“We’re From NASA”: How Citizen Science Helped Find Ultima Thule

The science world is a-twitter with excitement lately, following the recent arrival of the New Horizons spacecraft at 2014 MU69, dubbed “Ultima Thule” by popular vote. The name means “beyond the borders of the known world”, signifying Ultima Thule’s status as the most distant object ever visited by Earthly spacecraft. Ultima Thule is a dark reddish rock in the Kuiper belt, a contact binary formed by two smaller rocks coming together in what was presumably a gentle fashion.

Do you wanna build a snowman? Credit: NASA/Johns Hopkins University Applied Physics Laboratory/Southwest Research Institute

Reaching this space snowman 6.5 billion kilometers away from Earth took brains, dedication, ingenuity and the help of an unnamed Argentinian man and his daughter.

To successfully intercept Ultima Thule, the New Horizons mission team needed to answer some questions, such as “What trajectory is Ultima Thule on?” and “Is there any space debris around Ultima Thule that will destroy our spacecraft?” Being so small (~30km diameter at its widest point), observing Ultima Thule directly from this far away would be too difficult, so the team relied on data gathered during stellar occultations, i.e., when Ultima Thule passed in front of a star.

One of these occultations occurred on July 17, 2017, in the Patagonia region of Argentina. The team had already struck out twice in trying to observe Ultima Thule passing over a star: once in South Africa, and again using the airborne telescope SOFIA over the Pacific Ocean, so tension was already running high.

On this particular night, it happened to be very windy where the observation team was, which is bad news when you’re trying to hold steady focus on a tiny object that’s really far away. The team found themselves needing help to shield the telescopes they had brought with them from wind vibrations, and get the data from the star “without it jiggling around all over the place”, as planetary scientist Anne Verbiscer puts it.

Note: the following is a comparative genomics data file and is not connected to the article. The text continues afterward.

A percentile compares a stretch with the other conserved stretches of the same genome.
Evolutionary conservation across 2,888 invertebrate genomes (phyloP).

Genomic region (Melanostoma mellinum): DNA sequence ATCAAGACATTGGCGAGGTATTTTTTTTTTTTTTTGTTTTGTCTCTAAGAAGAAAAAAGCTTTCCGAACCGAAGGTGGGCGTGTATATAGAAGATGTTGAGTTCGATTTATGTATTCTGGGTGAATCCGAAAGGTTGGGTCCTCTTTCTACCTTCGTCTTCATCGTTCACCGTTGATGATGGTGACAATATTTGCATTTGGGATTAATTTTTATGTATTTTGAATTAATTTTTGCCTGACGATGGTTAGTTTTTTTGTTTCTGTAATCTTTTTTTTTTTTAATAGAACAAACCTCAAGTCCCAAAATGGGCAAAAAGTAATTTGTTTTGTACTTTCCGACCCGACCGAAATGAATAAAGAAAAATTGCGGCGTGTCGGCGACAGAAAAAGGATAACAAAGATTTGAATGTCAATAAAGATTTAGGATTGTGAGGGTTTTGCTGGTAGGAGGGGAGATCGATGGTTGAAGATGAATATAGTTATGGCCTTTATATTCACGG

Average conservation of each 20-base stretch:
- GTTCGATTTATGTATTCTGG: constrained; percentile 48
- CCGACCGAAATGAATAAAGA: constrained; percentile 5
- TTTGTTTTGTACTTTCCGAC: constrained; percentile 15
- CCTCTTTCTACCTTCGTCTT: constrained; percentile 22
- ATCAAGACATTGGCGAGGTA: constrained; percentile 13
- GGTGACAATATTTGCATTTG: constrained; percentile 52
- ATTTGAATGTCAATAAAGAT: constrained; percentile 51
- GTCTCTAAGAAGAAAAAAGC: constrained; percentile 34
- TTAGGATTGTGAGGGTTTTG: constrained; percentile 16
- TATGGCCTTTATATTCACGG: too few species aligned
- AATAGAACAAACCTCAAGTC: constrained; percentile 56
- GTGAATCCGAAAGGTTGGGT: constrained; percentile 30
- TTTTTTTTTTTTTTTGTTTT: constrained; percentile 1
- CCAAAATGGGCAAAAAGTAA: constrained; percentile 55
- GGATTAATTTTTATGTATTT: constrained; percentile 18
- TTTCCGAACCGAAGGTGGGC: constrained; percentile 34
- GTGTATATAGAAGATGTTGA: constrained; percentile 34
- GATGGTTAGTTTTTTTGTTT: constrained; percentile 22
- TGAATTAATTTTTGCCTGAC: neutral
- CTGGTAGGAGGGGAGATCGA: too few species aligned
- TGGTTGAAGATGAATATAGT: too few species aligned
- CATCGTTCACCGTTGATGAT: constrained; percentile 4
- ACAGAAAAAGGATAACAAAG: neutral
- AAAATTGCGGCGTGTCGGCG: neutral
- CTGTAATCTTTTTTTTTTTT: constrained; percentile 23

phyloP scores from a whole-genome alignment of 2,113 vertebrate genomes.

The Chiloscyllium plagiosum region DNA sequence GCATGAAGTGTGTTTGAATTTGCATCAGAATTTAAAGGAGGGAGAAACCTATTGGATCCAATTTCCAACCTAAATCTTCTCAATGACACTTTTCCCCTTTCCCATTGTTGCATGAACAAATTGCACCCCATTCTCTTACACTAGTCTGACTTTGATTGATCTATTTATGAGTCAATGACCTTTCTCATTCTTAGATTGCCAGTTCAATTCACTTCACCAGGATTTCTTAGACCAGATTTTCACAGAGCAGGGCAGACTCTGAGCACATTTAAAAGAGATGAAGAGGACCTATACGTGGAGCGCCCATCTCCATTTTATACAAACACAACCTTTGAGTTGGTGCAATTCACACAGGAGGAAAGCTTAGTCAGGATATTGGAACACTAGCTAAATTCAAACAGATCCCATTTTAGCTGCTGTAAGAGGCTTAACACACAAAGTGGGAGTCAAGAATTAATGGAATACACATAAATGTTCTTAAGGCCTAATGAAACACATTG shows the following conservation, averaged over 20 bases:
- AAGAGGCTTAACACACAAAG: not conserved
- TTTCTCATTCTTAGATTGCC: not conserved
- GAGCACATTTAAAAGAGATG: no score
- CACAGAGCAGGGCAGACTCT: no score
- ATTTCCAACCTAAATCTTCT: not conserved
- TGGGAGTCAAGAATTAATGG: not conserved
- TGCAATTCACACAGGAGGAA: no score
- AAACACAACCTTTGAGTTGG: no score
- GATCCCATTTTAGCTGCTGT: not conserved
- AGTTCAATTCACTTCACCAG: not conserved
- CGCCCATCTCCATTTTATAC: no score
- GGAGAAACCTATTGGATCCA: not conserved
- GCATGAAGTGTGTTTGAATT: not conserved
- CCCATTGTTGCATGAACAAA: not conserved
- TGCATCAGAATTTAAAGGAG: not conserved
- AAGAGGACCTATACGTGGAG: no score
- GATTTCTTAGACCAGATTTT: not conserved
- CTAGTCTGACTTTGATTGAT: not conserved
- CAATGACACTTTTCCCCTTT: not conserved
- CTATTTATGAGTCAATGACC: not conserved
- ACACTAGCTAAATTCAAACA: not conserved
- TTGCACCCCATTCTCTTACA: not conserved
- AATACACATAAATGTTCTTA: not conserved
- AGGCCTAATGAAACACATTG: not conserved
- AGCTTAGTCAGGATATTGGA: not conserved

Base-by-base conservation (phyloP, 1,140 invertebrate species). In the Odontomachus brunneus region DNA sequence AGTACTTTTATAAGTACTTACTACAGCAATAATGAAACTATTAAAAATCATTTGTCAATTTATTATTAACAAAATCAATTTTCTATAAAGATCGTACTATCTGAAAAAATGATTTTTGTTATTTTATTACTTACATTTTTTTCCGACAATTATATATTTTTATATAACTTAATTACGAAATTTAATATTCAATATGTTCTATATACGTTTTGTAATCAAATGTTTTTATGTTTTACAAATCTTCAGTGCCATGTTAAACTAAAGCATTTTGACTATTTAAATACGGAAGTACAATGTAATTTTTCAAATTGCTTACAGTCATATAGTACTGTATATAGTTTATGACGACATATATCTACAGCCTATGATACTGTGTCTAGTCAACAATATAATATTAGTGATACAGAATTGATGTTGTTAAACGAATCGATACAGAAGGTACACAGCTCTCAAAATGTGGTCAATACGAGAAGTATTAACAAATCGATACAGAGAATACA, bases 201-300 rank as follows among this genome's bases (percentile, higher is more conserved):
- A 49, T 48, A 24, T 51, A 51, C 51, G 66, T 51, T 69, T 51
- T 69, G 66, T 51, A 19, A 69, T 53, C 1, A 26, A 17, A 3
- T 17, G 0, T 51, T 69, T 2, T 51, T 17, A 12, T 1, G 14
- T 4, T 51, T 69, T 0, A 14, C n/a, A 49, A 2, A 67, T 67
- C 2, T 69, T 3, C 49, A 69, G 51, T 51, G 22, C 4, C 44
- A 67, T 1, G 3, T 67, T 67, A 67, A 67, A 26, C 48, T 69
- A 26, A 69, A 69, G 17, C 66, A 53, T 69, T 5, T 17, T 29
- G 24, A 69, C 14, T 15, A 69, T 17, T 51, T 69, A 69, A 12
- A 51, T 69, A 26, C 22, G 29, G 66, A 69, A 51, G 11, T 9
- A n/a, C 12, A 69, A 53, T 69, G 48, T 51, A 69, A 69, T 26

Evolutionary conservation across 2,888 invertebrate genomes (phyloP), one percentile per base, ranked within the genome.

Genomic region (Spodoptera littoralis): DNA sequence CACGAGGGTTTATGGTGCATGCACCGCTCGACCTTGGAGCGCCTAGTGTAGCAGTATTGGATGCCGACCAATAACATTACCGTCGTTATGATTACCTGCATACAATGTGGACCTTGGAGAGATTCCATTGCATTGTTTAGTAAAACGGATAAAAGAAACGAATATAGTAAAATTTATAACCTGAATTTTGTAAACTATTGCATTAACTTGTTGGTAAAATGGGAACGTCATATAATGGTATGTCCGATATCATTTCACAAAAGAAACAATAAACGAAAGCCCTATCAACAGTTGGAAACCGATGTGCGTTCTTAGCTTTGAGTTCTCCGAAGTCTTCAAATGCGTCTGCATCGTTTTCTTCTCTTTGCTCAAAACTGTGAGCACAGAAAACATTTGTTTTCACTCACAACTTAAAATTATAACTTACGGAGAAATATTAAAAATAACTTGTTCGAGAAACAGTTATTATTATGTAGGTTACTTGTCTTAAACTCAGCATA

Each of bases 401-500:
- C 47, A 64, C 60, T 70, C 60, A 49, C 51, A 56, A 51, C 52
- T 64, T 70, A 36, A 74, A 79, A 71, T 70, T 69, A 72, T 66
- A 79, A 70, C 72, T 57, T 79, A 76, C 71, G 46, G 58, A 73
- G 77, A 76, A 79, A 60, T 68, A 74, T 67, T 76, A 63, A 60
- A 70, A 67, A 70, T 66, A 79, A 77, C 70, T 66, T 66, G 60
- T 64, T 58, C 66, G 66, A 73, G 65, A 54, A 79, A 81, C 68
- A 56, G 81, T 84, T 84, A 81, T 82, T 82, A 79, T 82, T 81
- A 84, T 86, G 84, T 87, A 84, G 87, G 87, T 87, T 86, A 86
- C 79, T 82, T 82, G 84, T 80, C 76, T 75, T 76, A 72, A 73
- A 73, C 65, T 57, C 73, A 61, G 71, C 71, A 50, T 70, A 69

Where does one find volunteers for an astronomical observation? Well, apparently even in Argentina NASA is known and loved, and help can be found just by walking into the community. “If you just started out with ‘We’re from NASA,’ people started coming out of the woodwork,” said Dr. Verbiscer. And that is how one Argentinian man and his daughter ended up spending their evening blocking the wind from a telescope using a truck, a tarp and some plywood, allowing the NASA folks to collect the data they needed to send New Horizons to Ultima Thule.

Want to learn more about the search for Ultima Thule? Check out the episode of NOVA that inspired this blog!

Get Out and Count: The Great Backyard Bird Count of 2018

2018 has been designated “The Year of the Bird”, and beginning today, Friday, February 16, 2018, bird lovers around the world will grab their binoculars, fill their bird feeders, update their eBird app, and look toward the skies. The 21st Annual Great Backyard Bird Count, one of the largest and longest running citizen science projects, begins today, and you can be part of this grand event of data collection.